Recent projects include:
Linux Foundation Energy (LF Energy)
The focus of LF Energy on decarbonizing power systems through digitization and open source is a game changer for electrification, electric mobility, and the grid. To avoid climatic catastrophe while maintaining economic success, it is a must to network supply and demand via secure distributed hardware, data, and software. The future grid will be based on infrastructure platforms comprised mostly of bare metal hardware, virtual machines (VMs), and containers, as well as cloud orchestration systems capable of managing and orchestrating those resources, as well as Software-Defined Networking (SDN) controllers that enable high speed data processing.
While equivalent software exists in telecommunications, networking electrons is a physics hurdle. A large portion of the required elements do not yet exist. They must be constructed and combined from open source components from various domains in the coming years. Obtaining the essential inputs and components from multiple stakeholder groups while under duress is not an easy task. That is LF Energy's value proposition.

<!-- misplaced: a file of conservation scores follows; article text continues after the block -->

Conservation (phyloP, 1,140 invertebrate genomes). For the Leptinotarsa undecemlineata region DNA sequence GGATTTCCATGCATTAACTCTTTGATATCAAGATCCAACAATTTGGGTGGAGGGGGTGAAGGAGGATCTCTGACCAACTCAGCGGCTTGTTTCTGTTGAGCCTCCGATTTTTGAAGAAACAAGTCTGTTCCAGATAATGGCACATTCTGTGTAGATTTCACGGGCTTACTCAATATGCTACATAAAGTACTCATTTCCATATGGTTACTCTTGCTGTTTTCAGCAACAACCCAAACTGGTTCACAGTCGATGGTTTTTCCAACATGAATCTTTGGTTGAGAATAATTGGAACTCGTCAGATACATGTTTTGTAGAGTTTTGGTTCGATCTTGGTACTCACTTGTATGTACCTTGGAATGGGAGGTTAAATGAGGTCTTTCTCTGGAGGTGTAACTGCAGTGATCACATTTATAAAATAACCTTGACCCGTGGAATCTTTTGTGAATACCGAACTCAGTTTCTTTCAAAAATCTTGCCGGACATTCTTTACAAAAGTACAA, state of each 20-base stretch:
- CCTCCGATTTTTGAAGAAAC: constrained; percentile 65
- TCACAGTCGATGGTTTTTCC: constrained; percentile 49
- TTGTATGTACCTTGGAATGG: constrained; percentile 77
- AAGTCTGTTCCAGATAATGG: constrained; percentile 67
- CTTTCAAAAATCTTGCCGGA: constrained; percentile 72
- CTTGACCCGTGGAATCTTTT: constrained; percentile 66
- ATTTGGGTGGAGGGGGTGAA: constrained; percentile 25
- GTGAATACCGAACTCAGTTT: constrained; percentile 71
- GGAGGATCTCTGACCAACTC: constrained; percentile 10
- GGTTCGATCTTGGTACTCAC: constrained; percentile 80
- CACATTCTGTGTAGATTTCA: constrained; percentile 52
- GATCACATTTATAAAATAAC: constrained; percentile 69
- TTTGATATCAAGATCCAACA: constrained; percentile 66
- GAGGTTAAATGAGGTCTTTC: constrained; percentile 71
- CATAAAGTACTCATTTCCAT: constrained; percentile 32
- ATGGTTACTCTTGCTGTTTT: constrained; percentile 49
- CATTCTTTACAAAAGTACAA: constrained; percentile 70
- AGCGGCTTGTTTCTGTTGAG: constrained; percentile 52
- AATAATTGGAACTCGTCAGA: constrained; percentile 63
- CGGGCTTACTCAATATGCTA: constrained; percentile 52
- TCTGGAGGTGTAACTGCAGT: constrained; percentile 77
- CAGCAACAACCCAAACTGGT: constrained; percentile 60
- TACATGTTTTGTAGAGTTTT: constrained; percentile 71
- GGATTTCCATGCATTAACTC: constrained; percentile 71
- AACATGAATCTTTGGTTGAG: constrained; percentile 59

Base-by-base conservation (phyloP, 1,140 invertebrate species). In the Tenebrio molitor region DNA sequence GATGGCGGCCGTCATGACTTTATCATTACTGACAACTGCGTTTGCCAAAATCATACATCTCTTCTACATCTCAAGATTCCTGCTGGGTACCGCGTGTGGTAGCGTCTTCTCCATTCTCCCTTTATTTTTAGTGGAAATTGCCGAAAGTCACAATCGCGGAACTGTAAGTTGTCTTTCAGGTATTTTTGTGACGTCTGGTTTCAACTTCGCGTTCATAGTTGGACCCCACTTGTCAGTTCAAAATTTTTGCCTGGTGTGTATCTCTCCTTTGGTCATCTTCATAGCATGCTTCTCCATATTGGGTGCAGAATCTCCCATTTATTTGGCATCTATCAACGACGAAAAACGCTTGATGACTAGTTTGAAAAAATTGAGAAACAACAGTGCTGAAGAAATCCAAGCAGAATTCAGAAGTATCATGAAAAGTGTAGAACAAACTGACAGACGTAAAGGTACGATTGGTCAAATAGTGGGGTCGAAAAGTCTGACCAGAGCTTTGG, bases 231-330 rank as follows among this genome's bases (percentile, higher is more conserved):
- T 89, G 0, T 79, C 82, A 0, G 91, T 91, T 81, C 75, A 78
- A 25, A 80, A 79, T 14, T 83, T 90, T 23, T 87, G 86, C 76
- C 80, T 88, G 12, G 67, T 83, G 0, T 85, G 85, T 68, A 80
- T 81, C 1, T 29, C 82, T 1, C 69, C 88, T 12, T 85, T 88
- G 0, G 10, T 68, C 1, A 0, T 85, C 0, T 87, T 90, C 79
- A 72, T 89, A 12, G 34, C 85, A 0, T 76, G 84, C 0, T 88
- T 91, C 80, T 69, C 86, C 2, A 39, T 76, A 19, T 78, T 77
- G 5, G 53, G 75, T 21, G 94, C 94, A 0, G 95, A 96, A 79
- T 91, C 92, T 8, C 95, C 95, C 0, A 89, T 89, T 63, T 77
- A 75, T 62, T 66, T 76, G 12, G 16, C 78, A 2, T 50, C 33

Cloud Native Computing Foundation (CNCF) - Technical Advisory Group (TAG) Environmental Sustainability
The Cloud Native Computing Foundation (CNCF) encourages and leads the development and acceptance of cloud native technology. It provides a neutral, collaborative environment for open source projects such as Kubernetes, Prometheus, and Envoy, ensuring their evolution is community-oriented and sustainable. CNCF aims to improve developers' and organizations' technical capacities by providing them with information and tools necessary for navigating complicated cloud environments. CNCF is critical in ensuring that software is cloud agnostic, allowing for smooth operations across several cloud environments, and guaranteeing efficient resource use.